All across deserts from Texas to Brazil, xerophytic terrestrial bromeliads gleam in a rainbow of colors, defiantly contrasting the bleak desolation of their environment. Unlike their epiphytic cousins, terrestrial bromeliads have dug their roots into the earth, developed fierce spines, and formed thick, water-storing leaves to cope with their habitats. There are an astonishing amount of bromeliad species, but this article will focus on four genera; Dyckia, Hechtia, Orthophytum and Deuterocohnia.
Terrestrial bromeliads are not true succulents; they do not contain water storage organs. They respond to dry periods with dormancy, and special cells called trichomes help shield them from the ultraviolet radiation and protect them from dehydration. Even after wilting, most terrestrial bromeliads will snap back after a deep watering.Contributing to this article is Ray Lemieux, a veteran succulent grower. He specializes in growing and hybridizing terrestrial bromeliads, and has created many interesting registered hybrids such as Dyckia ‘Milky Way’ & ‘Sidewinder,’as well as xPulirium (Puya x Encholirium) ’Quicksilver’ and the first bigeneric hybrid of its type: xEnchotia (Encholirium x Hechtia) ‘Ruby’.
The Dyckia genus contains 120 species and many different hybrids.
They are found mostly in arid regions of South America. Dyckias can range in size from several inches across to massive two foot diameters. They are among the more cold tolerant of the family, but cannot withstand an entire winter of freezing temperatures. Dyckias respond well to regular watering and fertilizing during the summer growing period, tapering off greatly during the winter.
When growing by river beds in habitat, these plants can survive immersion for months during the rainy season! Dyckias love full sun, and their coloring will reflect their appreciation. They can range from almost black to red, green, and silver. The flower scape can be anywhere from a few inches to a few feet, and the multiple flowers range from yellow to red.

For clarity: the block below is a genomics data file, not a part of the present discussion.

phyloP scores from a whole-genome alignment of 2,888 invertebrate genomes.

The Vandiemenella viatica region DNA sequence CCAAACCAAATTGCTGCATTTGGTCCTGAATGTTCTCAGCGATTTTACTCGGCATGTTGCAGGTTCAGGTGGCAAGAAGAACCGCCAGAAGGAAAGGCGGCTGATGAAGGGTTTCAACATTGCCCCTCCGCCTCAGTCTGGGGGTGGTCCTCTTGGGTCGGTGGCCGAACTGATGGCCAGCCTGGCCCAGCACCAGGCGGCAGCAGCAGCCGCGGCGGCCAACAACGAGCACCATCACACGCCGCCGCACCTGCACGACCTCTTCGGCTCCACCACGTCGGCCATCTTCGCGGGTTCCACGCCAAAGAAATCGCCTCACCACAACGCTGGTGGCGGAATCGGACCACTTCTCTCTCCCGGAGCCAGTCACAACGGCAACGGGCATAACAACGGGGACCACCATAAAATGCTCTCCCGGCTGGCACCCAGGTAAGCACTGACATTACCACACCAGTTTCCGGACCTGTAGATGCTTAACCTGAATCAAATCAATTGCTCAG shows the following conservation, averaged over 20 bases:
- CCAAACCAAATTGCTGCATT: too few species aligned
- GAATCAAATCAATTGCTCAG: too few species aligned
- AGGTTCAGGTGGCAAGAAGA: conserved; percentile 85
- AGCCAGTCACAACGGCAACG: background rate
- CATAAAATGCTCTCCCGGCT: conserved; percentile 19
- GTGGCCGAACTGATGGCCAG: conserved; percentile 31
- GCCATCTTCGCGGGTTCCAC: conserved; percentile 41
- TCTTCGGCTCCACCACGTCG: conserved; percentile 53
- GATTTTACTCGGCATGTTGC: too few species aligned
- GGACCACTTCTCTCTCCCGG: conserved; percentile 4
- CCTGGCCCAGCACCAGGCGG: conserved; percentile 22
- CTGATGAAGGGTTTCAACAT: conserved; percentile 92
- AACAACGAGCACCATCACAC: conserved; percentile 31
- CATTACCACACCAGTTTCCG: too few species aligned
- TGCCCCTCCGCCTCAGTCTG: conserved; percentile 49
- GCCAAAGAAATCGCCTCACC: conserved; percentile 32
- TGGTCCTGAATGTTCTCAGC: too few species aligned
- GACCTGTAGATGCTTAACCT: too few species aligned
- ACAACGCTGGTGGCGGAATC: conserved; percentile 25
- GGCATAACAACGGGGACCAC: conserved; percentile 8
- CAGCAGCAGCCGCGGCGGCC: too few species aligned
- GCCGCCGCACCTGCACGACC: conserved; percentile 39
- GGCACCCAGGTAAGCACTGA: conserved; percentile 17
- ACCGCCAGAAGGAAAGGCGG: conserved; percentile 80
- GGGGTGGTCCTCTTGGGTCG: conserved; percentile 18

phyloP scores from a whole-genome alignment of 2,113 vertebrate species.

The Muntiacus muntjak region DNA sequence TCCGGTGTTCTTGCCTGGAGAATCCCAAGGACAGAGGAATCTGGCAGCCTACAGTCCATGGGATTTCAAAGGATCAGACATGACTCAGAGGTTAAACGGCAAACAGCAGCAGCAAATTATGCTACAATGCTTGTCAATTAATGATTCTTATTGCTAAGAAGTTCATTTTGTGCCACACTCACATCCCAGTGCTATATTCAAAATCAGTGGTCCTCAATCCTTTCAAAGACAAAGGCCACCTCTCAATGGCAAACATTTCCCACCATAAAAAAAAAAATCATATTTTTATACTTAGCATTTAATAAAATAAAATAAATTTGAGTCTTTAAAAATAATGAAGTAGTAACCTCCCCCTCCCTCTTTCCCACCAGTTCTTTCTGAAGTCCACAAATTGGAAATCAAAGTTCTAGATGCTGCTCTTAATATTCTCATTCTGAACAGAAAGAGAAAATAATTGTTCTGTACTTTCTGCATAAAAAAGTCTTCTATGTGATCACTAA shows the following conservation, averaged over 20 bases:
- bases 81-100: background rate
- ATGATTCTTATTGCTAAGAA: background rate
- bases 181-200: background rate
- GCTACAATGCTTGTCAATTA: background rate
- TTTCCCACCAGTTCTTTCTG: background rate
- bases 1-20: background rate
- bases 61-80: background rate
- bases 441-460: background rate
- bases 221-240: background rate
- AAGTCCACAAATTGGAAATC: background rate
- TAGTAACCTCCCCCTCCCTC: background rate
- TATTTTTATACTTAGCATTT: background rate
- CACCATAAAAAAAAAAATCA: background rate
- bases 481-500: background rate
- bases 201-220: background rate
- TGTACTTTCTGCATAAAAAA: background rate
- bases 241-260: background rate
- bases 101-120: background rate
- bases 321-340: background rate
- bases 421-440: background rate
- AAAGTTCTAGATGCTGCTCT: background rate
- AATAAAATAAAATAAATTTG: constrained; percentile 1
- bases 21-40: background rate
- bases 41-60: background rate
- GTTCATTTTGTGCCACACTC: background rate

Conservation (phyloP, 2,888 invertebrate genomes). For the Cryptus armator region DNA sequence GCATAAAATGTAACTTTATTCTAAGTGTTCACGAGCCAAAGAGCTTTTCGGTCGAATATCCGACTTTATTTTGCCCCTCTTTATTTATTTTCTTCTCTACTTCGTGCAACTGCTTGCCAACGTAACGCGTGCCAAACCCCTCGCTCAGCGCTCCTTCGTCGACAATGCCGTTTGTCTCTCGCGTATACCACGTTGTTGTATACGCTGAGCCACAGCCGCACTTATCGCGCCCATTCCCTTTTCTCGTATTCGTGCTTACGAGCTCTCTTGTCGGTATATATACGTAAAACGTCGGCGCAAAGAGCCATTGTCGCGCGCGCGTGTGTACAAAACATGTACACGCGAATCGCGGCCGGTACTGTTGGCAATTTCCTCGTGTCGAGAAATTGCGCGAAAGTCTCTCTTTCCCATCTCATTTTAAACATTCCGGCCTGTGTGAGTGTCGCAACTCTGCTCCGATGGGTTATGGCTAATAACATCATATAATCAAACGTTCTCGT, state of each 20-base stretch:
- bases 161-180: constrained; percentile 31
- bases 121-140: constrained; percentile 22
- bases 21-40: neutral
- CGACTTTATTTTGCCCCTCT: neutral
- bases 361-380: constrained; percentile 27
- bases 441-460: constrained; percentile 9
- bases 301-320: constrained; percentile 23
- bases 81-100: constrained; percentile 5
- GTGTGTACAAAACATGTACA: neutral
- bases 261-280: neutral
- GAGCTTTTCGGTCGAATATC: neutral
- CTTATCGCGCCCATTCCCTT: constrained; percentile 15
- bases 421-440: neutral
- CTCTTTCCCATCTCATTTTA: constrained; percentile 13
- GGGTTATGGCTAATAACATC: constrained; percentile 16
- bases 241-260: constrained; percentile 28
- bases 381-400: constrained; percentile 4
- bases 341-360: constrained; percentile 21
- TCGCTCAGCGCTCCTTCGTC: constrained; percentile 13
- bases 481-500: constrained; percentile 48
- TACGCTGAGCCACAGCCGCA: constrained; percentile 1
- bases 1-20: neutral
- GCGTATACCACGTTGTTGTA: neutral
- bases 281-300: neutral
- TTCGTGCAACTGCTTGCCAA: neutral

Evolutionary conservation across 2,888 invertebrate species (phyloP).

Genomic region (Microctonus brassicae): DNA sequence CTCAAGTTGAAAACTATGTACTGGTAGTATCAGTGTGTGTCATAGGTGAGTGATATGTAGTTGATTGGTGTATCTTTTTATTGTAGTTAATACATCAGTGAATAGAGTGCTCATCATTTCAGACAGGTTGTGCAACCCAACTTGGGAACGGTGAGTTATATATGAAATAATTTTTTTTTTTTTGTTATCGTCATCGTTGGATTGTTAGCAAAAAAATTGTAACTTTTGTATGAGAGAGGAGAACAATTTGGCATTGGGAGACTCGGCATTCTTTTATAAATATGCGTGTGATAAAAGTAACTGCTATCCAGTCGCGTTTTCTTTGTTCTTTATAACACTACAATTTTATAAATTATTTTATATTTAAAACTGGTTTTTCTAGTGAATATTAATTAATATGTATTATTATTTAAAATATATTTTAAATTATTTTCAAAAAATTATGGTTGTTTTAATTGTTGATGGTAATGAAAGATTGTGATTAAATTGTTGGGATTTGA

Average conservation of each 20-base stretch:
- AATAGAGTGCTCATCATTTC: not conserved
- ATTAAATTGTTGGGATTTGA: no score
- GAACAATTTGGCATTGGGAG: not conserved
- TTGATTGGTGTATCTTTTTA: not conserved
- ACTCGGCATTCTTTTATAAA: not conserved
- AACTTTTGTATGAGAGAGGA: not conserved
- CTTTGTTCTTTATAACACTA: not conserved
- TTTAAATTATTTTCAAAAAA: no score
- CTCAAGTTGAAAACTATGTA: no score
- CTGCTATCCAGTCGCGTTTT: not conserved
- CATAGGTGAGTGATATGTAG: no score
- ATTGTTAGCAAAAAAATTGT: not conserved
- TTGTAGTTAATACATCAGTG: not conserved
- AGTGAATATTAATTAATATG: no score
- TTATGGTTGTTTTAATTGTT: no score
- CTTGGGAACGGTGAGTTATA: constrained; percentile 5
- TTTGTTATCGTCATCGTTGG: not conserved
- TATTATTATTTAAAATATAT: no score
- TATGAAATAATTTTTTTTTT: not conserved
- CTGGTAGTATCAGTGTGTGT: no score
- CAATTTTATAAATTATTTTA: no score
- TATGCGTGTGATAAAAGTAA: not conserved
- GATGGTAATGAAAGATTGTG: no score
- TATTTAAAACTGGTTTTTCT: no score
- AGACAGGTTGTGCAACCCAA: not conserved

Many dyckias will flower for several seasons. When cultivated in a pot, they can quickly colonize the entire surface, making overhead watering difficult. When this occurs, soak the pot in a tub in order to water from the bottom up. Propagation can be achieved by division when well armed with heavy gloves and a sharp knife.
Medium growing Dyckia (up to 12 inches diameter) with lavender recurving leaves covered in silver spines.
DYCKIA HYBRID 'ARIZONA'
Small to medium hybrid (up to 8” diameter) with prominent white spines against deep red to magenta leaves. Tight, beautiful rosette. Tall flower scape covered in orange flowers. Great for pot culture.
DYCKIA MARNIER LAPOSTOLLEI
12” solitary rosette of wide, triangular silver to white leaves that curl and twist at the ends, covered with silver spines. Requires regular watering in the spring and summer.
DYCKIA HYBRID 'BLACK'
Large clumping hybrid with deep red to purple to black leaves. Multiple flower scapes covered with orange flowers. Great for landscape in the appropriate zones or large pots.